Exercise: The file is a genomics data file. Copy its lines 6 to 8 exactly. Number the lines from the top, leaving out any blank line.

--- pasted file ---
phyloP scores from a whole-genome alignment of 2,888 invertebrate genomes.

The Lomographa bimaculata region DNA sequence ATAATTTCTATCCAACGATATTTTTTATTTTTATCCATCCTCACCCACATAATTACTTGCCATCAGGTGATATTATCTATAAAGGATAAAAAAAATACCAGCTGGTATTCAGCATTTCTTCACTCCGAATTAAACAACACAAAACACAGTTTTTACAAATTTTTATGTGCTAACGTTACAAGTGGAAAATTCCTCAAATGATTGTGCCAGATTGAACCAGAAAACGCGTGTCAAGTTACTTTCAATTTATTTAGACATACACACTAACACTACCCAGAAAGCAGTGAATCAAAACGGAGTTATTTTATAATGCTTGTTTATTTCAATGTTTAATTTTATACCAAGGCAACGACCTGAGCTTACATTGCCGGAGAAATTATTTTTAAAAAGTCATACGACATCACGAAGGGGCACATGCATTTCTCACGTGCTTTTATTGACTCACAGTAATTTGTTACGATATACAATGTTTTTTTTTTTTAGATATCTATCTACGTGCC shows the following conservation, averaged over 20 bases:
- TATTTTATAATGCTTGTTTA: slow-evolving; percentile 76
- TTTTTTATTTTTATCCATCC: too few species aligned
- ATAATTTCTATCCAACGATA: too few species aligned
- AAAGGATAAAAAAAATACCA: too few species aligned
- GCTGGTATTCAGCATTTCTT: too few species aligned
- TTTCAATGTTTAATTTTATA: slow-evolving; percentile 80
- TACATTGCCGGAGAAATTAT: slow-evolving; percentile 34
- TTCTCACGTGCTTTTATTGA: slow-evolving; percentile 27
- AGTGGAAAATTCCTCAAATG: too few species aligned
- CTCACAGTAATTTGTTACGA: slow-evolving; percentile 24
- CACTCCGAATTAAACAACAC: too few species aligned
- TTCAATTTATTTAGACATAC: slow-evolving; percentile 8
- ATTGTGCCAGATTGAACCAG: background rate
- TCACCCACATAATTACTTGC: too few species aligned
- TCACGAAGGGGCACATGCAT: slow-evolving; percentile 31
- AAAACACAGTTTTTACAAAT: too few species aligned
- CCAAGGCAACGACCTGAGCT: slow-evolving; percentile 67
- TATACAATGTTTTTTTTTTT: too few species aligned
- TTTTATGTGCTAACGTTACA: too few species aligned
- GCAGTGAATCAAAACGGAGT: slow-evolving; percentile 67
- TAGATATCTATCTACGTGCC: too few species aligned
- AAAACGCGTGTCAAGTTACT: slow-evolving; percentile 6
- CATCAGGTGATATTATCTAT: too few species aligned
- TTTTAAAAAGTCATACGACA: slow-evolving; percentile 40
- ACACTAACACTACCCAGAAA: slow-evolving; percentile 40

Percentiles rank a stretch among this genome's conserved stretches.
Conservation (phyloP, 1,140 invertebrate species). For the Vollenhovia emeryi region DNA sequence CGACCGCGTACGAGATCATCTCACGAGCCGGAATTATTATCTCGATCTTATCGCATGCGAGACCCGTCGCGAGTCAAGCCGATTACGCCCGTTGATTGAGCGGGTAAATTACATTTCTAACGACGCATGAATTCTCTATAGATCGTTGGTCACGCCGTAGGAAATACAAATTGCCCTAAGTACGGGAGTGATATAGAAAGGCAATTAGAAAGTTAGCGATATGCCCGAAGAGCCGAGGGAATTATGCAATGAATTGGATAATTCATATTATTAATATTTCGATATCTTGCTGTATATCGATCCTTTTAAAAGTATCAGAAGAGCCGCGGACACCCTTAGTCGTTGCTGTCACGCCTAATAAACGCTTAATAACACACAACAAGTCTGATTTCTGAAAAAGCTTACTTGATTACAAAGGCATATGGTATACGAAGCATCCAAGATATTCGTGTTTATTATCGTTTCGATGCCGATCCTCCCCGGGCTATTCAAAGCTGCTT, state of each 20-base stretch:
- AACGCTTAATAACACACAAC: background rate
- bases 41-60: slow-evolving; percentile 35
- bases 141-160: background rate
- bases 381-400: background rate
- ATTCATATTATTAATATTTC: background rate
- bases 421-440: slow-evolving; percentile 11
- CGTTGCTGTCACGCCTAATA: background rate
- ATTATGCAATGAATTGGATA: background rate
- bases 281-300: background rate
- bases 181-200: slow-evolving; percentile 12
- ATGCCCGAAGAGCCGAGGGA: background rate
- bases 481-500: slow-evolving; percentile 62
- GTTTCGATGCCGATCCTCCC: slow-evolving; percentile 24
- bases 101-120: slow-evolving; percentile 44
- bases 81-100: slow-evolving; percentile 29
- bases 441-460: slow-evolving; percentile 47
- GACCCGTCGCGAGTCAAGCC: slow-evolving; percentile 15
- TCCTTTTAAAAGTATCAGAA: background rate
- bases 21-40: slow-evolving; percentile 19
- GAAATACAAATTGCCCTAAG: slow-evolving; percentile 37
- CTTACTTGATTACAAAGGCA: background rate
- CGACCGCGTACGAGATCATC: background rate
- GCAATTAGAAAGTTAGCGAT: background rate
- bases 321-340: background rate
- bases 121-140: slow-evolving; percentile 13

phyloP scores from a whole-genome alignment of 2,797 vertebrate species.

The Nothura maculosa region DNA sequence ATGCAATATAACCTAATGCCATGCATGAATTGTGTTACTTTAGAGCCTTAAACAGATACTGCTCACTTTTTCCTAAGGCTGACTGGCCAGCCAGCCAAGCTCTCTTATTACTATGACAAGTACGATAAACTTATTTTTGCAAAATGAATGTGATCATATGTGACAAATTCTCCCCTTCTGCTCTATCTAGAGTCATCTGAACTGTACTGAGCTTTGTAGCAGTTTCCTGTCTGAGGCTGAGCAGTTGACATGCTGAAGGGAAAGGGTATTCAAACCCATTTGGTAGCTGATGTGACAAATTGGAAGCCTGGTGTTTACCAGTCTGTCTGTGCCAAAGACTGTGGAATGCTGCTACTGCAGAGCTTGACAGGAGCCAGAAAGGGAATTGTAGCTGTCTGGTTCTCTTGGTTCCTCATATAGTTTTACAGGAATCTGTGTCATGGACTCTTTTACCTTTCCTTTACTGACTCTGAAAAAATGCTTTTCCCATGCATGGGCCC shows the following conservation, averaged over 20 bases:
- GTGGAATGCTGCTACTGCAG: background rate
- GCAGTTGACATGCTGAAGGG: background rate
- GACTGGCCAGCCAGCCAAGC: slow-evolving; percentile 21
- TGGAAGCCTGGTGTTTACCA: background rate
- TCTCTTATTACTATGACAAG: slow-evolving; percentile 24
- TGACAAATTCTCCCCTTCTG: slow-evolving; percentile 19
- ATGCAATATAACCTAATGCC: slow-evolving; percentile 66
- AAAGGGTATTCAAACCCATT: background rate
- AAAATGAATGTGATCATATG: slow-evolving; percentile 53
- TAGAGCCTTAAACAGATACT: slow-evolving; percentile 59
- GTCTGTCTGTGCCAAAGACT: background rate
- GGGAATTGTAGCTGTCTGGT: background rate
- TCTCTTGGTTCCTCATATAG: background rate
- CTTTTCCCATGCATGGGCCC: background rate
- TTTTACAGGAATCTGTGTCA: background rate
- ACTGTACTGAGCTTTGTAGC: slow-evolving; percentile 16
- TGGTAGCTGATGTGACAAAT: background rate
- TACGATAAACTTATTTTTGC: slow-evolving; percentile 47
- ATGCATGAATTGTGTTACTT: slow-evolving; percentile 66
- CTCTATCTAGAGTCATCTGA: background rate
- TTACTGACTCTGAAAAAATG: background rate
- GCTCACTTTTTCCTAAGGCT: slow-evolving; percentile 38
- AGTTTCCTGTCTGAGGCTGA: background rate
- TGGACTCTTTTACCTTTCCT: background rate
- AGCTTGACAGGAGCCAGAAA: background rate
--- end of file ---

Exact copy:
- AAAGGATAAAAAAAATACCA: too few species aligned
- GCTGGTATTCAGCATTTCTT: too few species aligned
- TTTCAATGTTTAATTTTATA: slow-evolving; percentile 80